What does a Technical Support Analyst do?
A technical support analyst is responsible for customer service, troubleshooting, and assisting others with technical solutions. Technical support analysts are individuals looking to solve problems, with the main focus of this job being to help others use a specific device or application. Achieving this goal may include research, technical knowledge, and collaboration. Helping others is a major component of this job and in some cases may involve routine training of others. This employee usually reports to an individual in the information technology (IT) department, such as an IT manager.
In some cases, this job position might involve a lot of work on the phone or computer, communicating with customers who are attempting to use a product. Technical support employees in this case will listen to or read customer issues, research a solution, and give step-by-step instructions to the customer about how to implement it. This might involve being a part of the company's call center or working on more independent projects in which researching a solution is vital.
Another focus of this position may be technical assistance within company walls. This type of technical support analyst will assist other employees within his own company on hardware and software issues. He may also be responsible for troubleshooting and repairing company machines and equipment. Depending upon the size of the organization, he may initiate upgrades to computers and other devices and manage company databases. When a new employee is hired or a device is installed at a remote site, the analyst will be responsible for ensuring the equipment is properly set up and effectively used.
Another essential skill is a general knowledge of technology and an ability to utilize technological devices effectively. While some job training may be available, this individual must be comfortable using technological devices and, in many cases, will need to communicate to others how to use them correctly. This combination of skill, knowledge, and customer service makes up the major components of the technical support analyst job.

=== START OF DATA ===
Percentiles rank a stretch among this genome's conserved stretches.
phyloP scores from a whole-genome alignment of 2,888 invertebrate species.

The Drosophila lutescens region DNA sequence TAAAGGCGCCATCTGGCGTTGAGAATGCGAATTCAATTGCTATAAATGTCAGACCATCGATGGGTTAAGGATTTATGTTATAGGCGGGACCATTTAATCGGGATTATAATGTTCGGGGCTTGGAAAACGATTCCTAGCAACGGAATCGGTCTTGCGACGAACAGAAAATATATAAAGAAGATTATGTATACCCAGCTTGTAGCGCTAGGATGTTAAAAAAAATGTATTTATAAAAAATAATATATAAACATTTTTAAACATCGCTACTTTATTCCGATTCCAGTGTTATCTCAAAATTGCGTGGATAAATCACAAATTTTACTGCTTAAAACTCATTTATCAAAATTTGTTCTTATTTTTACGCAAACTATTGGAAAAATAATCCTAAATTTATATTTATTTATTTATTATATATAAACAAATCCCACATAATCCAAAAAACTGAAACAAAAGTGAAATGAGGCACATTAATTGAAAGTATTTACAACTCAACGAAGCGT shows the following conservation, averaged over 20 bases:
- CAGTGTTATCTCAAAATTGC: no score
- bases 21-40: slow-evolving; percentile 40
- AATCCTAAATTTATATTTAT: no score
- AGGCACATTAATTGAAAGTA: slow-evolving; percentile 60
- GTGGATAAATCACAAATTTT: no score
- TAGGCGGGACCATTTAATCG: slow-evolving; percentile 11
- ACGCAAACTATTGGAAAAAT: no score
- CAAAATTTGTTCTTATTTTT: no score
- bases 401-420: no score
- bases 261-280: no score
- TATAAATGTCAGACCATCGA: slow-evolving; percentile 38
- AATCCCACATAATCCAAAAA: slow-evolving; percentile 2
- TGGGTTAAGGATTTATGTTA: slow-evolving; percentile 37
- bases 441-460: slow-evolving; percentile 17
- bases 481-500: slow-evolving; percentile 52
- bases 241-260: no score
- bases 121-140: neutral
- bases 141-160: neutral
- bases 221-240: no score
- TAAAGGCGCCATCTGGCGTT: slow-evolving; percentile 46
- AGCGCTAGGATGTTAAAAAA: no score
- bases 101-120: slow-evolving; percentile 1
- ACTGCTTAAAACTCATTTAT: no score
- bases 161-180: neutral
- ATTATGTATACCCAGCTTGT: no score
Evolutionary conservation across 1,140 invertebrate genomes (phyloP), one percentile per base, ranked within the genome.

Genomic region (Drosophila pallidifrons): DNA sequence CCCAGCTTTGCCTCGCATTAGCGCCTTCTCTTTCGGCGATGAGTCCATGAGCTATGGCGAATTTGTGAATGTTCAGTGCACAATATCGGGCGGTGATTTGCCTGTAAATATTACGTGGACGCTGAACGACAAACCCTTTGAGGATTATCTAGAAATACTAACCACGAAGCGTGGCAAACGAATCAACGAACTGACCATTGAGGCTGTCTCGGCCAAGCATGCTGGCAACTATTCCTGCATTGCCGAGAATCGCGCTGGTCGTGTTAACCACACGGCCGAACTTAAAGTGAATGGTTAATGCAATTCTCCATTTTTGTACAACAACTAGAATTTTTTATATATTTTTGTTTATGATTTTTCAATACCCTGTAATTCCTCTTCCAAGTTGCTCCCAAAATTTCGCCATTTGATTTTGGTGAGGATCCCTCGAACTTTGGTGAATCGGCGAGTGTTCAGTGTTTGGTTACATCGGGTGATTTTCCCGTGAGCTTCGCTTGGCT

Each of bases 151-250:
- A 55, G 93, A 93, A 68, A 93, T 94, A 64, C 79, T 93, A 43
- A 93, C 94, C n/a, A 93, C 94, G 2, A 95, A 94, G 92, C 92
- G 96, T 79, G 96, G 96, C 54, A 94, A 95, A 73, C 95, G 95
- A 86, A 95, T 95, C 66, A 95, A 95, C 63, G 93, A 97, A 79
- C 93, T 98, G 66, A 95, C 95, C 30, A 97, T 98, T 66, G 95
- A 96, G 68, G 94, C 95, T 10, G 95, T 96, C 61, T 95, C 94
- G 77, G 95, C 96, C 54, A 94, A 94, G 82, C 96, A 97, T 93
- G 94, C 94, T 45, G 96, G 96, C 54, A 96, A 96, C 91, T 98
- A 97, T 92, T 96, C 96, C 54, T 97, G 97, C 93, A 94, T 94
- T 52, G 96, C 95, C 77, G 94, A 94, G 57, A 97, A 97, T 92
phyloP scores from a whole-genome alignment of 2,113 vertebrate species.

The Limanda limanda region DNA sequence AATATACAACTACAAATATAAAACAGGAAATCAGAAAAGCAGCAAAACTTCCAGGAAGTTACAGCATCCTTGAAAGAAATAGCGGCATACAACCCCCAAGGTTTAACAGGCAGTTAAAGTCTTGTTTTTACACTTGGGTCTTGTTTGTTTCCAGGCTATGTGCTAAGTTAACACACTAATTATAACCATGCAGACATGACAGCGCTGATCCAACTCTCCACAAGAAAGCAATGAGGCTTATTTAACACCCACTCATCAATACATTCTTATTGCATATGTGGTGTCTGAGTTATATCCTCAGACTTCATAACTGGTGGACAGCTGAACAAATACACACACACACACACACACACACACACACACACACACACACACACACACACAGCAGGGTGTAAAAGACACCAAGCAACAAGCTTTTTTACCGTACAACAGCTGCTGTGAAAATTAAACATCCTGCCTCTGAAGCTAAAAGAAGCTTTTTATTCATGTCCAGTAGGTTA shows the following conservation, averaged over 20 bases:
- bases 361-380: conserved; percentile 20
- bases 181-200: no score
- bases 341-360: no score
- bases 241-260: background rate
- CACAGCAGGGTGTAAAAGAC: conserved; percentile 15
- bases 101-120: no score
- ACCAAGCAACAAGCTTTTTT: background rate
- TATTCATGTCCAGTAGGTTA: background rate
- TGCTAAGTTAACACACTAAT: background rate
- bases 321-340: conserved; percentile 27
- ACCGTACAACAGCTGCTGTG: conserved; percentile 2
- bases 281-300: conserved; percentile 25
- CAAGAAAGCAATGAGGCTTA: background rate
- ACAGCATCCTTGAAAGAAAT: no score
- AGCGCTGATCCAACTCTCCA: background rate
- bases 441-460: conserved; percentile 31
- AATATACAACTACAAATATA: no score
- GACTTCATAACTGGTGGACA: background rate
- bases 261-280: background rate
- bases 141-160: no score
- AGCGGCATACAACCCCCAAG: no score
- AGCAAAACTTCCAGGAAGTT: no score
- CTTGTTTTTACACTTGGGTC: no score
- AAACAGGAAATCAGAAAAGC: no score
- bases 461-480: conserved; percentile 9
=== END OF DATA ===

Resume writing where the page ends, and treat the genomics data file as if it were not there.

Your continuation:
As job duties vary for the technical support analyst, so do hiring requirements. Any individual in this job will need industry-specific knowledge or training in order to effectively perform technical support analyses. He may need highly technical knowledge about the organization's equipment, or he may be trained in these areas upon hire. In many cases, he will need some past customer service experience because he will be responsible for passing this information on to others.
I want a firm or company to check over my laptop and correct the laptop, as I am a self-taught person and not doing well.
This is a low paid job which gets outsourced easily. It is easy to be made redundant from it and is not a good job for long term stability. Bullying by managers and between managers is common in IT, and support staff always have to take the blame for any process issues that are the fault of management.
It's not a job I'd like to do myself, but it's the kind of job that, with constant upskilling, isn't going to go anywhere anytime soon.
@irontoenail - Well, personally I think it depends on where you're working. If you're at a call center for tech support, then yes, I think people skills are much, much more important than IT skills. Because over half your calls can be solved by turning the computer off and turning it back on again. But it can take an hour to convince someone of that.
But, if you're working in an office, particularly a tech savvy office, you can get away with average people skills, I think. I mean, you don't have to be completely charming because you're just providing a service to people who should understand and appreciate it. Just don't be a jerk and you'll be fine.
If you're looking to become a technical support specialist, please remember that you need to be a people person and have large amounts of patience.
I'm not asking this because I've had bad experiences with tech support people, but more because I know people who have gone into this job and become very unhappy as a result. I guess they figured it was at least a job working with computers, so how bad could it be?
But people can be very frustrating, particularly when they themselves are frustrated and nothing is more frustrating than when your computer doesn't work.
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